Ingrida Kazakevičiūtė, 4th year student of art criticism, Vytautas Magnus University, 2011-11-17

In brief: The search of meaning in the solo exhibition ‘Free Play of Space’ by Židrija Janušaitė, held at Kaunas Vytautas Magnus University Gallery 101, is not necessary. Experiencing the state that she chose for the title of the exhibition is more important.

The space and its elements truly ‘play’ – the gallery looks like divided into two contrasting pieces – one of them is illuminated and sterile, another one is dimmed and intimate and the only source of lighting is the light of projectors focused on the pictures.

The display consists of eight canvases; three of them are interactive – painting is supplemented with visual installations, projected at the pictures. The abstract painting, characteristic of reserved colours and melted shapes, creates the impression of a chamber space, radiating some certain metaphysics. Non-colour projections even highlight it by resembling of lambent, slightly changing and fading X-ray pictures.

Ž. Janušaitė starts her annotation with such words: ‘99% of an atom is an empty space’ and goes on with further statistics of the objective world by stressing the instability and temporality of all the subatomic particles that compose the entire world around us.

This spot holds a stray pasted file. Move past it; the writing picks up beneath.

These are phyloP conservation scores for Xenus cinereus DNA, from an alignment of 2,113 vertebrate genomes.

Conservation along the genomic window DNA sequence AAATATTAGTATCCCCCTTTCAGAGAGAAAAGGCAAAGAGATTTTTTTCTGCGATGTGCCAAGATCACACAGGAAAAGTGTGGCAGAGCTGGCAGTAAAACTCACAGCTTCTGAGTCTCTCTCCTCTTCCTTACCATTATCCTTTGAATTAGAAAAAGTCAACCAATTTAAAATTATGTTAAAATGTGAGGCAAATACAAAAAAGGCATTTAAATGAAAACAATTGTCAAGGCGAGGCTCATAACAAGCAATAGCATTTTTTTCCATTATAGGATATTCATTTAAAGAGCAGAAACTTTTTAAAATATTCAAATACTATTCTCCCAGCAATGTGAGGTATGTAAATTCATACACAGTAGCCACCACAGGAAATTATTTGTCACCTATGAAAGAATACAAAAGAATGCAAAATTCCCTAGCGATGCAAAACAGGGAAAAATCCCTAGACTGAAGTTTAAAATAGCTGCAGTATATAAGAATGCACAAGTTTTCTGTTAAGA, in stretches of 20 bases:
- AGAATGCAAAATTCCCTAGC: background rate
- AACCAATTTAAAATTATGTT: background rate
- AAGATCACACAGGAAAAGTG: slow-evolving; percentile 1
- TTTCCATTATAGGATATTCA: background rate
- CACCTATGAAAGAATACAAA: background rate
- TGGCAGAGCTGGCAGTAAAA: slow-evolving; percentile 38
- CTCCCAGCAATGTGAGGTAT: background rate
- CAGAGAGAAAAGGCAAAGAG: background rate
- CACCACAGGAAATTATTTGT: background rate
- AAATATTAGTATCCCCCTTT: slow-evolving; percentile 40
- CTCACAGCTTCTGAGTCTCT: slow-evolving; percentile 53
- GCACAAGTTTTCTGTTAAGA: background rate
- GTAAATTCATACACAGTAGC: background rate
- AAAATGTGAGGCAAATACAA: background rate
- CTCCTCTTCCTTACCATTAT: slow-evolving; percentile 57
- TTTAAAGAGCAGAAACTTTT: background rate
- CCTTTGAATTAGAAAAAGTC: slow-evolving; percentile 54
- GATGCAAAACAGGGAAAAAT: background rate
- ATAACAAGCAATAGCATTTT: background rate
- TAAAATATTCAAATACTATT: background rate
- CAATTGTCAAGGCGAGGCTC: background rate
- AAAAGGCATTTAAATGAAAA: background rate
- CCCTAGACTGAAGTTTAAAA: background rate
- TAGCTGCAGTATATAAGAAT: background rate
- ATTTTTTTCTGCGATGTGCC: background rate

The idea of change and mobility is important to Ž. Janušaitė not only in the level of the tiniest particles but also in the environment. During the opening of the exhibition the movement and shrinking of paint on canvas were discussed. This process is not so easily noticeable visually but the dimension of space and time is raised because the space of picture changes in time.

The author includes her silent pieces that reflect an intense movement of atoms into the colourful and hectic world. The abstractions create the impression of storm but this movement is rather inner than external, shaped by temperate tints and brushstrokes.

The author refuses to depict the material world. She prefers to accentuate the space surrounding the human being and the shoddiness of matter by leading the viewer towards metaphysical contemplation. Her painting reminds a bit the colour field painting of Mark Rothko – the brushstrokes and play of undertints create the impression of depth and specific mood, affect the viewer emotionally.

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